How to Write Your Own Subdomain Enumeration Script for Better Recon « Null Byte :: WonderHowTo

There are tons of tools out there that do all kinds of recon, but it can be hard to narrow down what to use. A great way to be more efficient is by taking advantage of scripting. This doesn’t have to mean writing everything from scratch — it can simply mean integrating existing tools into a single, comprehensive script. Luckily, it’s easy to create your own subdomain enumeration script for better recon.

Step 1: Install Dependencies

Before we begin, there are a few things we need to install and set up for everything to work properly. First, make sure Go and Subfinder are installed on the system. Second, we’ll be using a tool called assetfinder for additional subdomain recon; we can get the latest release from GitHub with:

~# wget https://github.com/tomnomnom/assetfinder/releases/download/v0.1.0/assetfinder-linux-amd64-0.1.0.tgz

--2021-04-28 15:00:12--  https://github.com/tomnomnom/assetfinder/releases/download/v0.1.0/assetfinder-linux-amd64-0.1.0.tgz
Resolving github.com (github.com)... 140.82.114.4
Connecting to github.com (github.com)|140.82.114.4|:443... connected.
HTTP request sent, awaiting response... 302 Found
Location: https://github-production-release-asset-2e65be.s3.amazonaws.com/193392376/6e64a200-d33f-11e9-9d79-2165e6e68bb1?X-Amz-Algorithm=AWS4-HMAC-SHA256&X-Amz-Credential=AKIAIWNJYAX4CSVEH53A%2F20210428%2Fus-east-1%2Fs3%2Faws4_request&X-Amz-Date=20210428T200012Z&X-Amz-Expires=300&X-Amz-Signature=3704ee96ec028f1ac8de3a3af870351ff434bdbd1150e3893a2cd02d43113b71&X-Amz-SignedHeaders=host&actor_id=0&key_id=0&repo_id=193392376&response-content-disposition=attachment%3B%20filename%3Dassetfinder-linux-amd64-0.1.0.tgz&response-content-type=application%2Foctet-stream [following]
--2021-04-28 15:00:12--  https://github-production-release-asset-2e65be.s3.amazonaws.com/193392376/6e64a200-d33f-11e9-9d79-2165e6e68bb1?X-Amz-Algorithm=AWS4-HMAC-SHA256&X-Amz-Credential=AKIAIWNJYAX4CSVEH53A%2F20210428%2Fus-east-1%2Fs3%2Faws4_request&X-Amz-Date=20210428T200012Z&X-Amz-Expires=300&X-Amz-Signature=3704ee96ec028f1ac8de3a3af870351ff434bdbd1150e3893a2cd02d43113b71&X-Amz-SignedHeaders=host&actor_id=0&key_id=0&repo_id=193392376&response-content-disposition=attachment%3B%20filename%3Dassetfinder-linux-amd64-0.1.0.tgz&response-content-type=application%2Foctet-stream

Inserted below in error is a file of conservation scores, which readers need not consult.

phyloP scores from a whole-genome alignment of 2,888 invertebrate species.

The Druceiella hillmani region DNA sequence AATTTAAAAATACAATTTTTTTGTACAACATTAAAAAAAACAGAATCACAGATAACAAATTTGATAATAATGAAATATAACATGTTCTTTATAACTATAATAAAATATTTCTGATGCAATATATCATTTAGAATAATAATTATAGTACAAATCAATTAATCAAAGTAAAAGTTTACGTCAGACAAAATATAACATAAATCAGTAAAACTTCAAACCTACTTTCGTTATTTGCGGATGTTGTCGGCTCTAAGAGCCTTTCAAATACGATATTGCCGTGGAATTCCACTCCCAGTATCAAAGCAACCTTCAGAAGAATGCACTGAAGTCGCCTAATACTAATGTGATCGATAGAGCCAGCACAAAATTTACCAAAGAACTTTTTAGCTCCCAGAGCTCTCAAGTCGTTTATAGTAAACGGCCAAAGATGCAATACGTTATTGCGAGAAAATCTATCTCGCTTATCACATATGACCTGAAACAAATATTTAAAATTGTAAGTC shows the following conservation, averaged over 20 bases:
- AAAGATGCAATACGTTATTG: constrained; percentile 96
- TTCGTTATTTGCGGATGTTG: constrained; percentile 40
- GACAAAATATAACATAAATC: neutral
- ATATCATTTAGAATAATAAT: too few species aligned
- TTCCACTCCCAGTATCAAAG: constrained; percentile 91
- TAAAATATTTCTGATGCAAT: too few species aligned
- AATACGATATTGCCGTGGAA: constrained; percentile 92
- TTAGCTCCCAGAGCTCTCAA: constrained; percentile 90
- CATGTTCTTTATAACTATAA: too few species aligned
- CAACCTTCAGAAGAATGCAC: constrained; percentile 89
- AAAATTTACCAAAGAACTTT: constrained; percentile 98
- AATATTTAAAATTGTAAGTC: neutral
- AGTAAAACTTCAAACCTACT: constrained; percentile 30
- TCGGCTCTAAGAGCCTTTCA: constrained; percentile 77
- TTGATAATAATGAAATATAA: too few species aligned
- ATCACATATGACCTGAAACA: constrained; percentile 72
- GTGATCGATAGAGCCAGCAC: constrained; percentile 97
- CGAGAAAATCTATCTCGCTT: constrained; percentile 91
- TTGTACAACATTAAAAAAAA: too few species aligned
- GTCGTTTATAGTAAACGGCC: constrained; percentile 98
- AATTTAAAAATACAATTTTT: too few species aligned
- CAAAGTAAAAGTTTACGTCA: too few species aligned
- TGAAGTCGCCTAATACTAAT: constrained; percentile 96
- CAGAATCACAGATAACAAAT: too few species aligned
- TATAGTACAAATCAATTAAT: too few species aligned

Resolving github-production-release-asset-2e65be.s3.amazonaws.com (github-production-release-asset-2e65be.s3.amazonaws.com)... 52.217.46.132
Connecting to github-production-release-asset-2e65be.s3.amazonaws.com (github-production-release-asset-2e65be.s3.amazonaws.com)|52.217.46.132|:443... connected.
HTTP request sent, awaiting response... 200 OK
Length: 3739744 (3.6M) [application/octet-stream]
Saving to: ‘assetfinder-linux-amd64-0.1.0.tgz’

assetfinder-linux-amd64-0.1.0.tgz         100%[=====================================================================================>]   3.57M  1.78MB/s    in 2.0s

2021-04-28 15:00:14 (1.78 MB/s) - ‘assetfinder-linux-amd64-0.1.0.tgz’ saved [3739744/3739744]

And use tar to extract the binary:

~# tar xzf assetfinder-linux-amd64-0.1.0.tgz

Then, move assetfinder to a directory in our path:

~# mv assetfinder /usr/local/bin/

Third, we need a tool called httprobe, which will allow us to filter live hosts in our results. Grab the release from GitHub with:

~# wget https://github.com/tomnomnom/httprobe/releases/download/v0.1.2/httprobe-linux-amd64-0.1.2.tgz

--2021-04-28 15:05:40--  https://github.com/tomnomnom/httprobe/releases/download/v0.1.2/httprobe-linux-amd64-0.1.2.tgz
Resolving github.com (github.com)... 140.82.114.4
Connecting to github.com (github.com)|140.82.114.4|:443... connected.
HTTP request sent, awaiting response... 302 Found
Location: https://github-production-release-asset-2e65be.s3.amazonaws.com/80510806/d4c97700-afc2-11e9-9a18-8f50cc10ac23?X-Amz-Algorithm=AWS4-HMAC-SHA256&X-Amz-Credential=AKIAIWNJYAX4CSVEH53A%2F20210428%2Fus-east-1%2Fs3%2Faws4_request&X-Amz-Date=20210428T200541Z&X-Amz-Expires=300&X-Amz-Signature=35781254f155f3fd67a026f17035c7fa9f0124feed26e08a305266c73eff08f0&X-Amz-SignedHeaders=host&actor_id=0&key_id=0&repo_id=80510806&response-content-disposition=attachment%3B%20filename%3Dhttprobe-linux-amd64-0.1.2.tgz&response-content-type=application%2Foctet-stream [following]
--2021-04-28 15:05:41--  https://github-production-release-asset-2e65be.s3.amazonaws.com/80510806/d4c97700-afc2-11e9-9a18-8f50cc10ac23?X-Amz-Algorithm=AWS4-HMAC-SHA256&X-Amz-Credential=AKIAIWNJYAX4CSVEH53A%2F20210428%2Fus-east-1%2Fs3%2Faws4_request&X-Amz-Date=20210428T200541Z&X-Amz-Expires=300&X-Amz-Signature=35781254f155f3fd67a026f17035c7fa9f0124feed26e08a305266c73eff08f0&X-Amz-SignedHeaders=host&actor_id=0&key_id=0&repo_id=80510806&response-content-disposition=attachment%3B%20filename%3Dhttprobe-linux-amd64-0.1.2.tgz&response-content-type=application%2Foctet-stream
Resolving github-production-release-asset-2e65be.s3.amazonaws.com (github-production-release-asset-2e65be.s3.amazonaws.com)... 52.217.44.212
Connecting to github-production-release-asset-2e65be.s3.amazonaws.com (github-production-release-asset-2e65be.s3.amazonaws.com)|52.217.44.212|:443... connected.
HTTP request sent, awaiting response... 200 OK
Length: 3555994 (3.4M) [application/octet-stream]
Saving to: ‘httprobe-linux-amd64-0.1.2.tgz’

httprobe-linux-amd64-0.1.2.tgz            100%[=====================================================================================>]   3.39M  1.61MB/s    in 2.1s

2021-04-28 15:05:43 (1.61 MB/s) - ‘httprobe-linux-amd64-0.1.2.tgz’ saved [3555994/3555994]

Unpack the binary:

~# tar xzf httprobe-linux-amd64-0.1.2.tgz

And move it to a directory in our path:

~# mv httprobe /usr/local/bin/

Fourth, we need to configure a couple of things for Go. First, make a directory called go:

~# mkdir /usr/local/go